Achieving Visibility and Control Through the Hybrid Cloud

By: Judith S. Hurwitz| - Leave a comment

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The other day, I sat down with the chief technology officer of a large insurance company, who shared with me how his company is successfully incorporating hybrid cloud infrastructure. By moving from a rigid IT environment to one that provides agility and flexibility, his organization is adapting to meet changing business situations.

His work as a CTO reflects how speed and agility are of the highest priority for line-of-business leaders. Financial managers, on the other hand, focus on ensuring that whatever happens is executed in a way that fits with the company’s budget guidelines. Regardless of your role, no executive wants to prevent business leaders from innovating.

Striking a Balance

One striking comment the CTO made to me was, “I am tired of being Mr. No.” The challenge he faces is that as CTO, he must balance quick innovation with controlling costs. First, he wants to be seen by the business leaders as a partner who can help them achieve ambitious goals. At the same time, he must also balance the concerns of the chief financial officer, who requires assurance that costs are predictable and in line with expectations.

At first glance, this problem may seem like a simple enough challenge to solve. The IT department must give the business the freedom to use the service that will enable the organization to move efficiently and effectively. But the world is not that simple.

Sifting Through Services

There are myriad services and technologies that businesses need to run effectively, including data centers, private clouds, public cloud platforms and managed services. The financial models for each of these deployment models vary drastically. Choosing which model to use is driven not only by technical concerns but also by financial concerns.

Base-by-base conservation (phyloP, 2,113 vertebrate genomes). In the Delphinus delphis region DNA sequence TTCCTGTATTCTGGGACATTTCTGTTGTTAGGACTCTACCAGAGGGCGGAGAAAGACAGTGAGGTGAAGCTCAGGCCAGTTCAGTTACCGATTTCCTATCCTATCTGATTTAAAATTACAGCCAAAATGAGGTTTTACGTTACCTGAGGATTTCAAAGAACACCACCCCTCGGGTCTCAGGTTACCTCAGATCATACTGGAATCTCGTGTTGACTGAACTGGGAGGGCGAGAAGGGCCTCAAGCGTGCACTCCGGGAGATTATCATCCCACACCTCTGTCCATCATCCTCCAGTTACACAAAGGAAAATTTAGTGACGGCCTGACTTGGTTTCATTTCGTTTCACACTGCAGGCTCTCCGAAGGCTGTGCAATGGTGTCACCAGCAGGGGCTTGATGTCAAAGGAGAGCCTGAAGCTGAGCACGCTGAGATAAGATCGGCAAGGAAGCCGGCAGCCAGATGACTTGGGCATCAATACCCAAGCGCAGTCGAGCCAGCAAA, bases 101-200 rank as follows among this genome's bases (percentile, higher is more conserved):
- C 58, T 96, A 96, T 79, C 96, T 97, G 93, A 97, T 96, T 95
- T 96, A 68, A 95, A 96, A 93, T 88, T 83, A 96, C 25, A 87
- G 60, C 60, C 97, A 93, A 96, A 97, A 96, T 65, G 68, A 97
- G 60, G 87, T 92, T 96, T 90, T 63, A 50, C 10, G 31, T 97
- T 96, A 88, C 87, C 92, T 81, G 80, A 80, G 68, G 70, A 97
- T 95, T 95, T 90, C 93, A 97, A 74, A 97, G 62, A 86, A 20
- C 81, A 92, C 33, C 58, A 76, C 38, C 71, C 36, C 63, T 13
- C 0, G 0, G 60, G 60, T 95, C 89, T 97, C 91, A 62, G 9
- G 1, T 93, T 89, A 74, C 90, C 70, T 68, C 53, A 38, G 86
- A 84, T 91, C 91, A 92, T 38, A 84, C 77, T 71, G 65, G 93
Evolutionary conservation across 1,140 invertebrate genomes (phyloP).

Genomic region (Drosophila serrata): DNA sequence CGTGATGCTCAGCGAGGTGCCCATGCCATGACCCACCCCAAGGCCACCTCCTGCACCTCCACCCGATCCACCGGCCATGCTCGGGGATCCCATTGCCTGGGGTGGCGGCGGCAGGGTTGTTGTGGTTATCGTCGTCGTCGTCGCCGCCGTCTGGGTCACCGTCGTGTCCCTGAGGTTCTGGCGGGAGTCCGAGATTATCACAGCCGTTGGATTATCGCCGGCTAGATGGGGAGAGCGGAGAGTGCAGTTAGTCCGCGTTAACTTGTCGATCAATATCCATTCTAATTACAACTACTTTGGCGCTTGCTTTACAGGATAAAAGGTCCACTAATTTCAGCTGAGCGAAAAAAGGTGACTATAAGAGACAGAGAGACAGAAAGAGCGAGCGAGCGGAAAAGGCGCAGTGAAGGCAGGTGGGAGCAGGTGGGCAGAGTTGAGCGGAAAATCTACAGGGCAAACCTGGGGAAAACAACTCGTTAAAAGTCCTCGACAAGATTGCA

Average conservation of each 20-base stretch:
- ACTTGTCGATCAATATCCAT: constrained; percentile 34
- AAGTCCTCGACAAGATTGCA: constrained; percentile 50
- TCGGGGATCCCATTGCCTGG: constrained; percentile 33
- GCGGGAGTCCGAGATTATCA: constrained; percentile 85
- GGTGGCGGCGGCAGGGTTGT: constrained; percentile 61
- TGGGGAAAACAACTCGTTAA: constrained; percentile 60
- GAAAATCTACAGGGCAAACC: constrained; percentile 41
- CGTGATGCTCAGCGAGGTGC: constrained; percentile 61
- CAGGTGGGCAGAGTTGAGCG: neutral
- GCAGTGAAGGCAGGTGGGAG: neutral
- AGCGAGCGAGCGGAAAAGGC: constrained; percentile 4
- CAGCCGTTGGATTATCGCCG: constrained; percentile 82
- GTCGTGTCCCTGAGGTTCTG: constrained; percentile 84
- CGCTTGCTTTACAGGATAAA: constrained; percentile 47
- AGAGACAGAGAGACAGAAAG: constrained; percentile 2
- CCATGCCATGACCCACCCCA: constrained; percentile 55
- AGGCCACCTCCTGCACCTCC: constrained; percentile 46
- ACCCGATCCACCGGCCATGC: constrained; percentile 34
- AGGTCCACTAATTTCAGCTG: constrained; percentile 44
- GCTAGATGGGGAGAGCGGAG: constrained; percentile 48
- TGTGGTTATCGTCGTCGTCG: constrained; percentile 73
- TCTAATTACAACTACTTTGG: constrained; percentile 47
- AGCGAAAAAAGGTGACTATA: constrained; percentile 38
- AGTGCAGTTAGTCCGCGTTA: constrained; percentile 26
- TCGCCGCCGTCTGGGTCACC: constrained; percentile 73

For example, when a business unit wants to quickly build an application to test a new business model or offering, a public cloud may provide the most cost-effective approach. The economic model may begin to shift when a service is designed as a product and profit center. In this situation, the company may want greater control over the infrastructure to keep expenses predictable.

When selecting the right platform to deploy new services, an organization must take into account finances, governance, security and regulatory considerations. Among these decisions, stakeholders in the business share a common goal: to quickly create and deploy services that are simple to access and easy to consume that provide immediate value to clients.

To create their own services quickly and easily in a seamless environment, stakeholders need reliability and availability. They require unity among the services, top-notch execution time and the best price to meet business need.

Building a Successful Infrastructure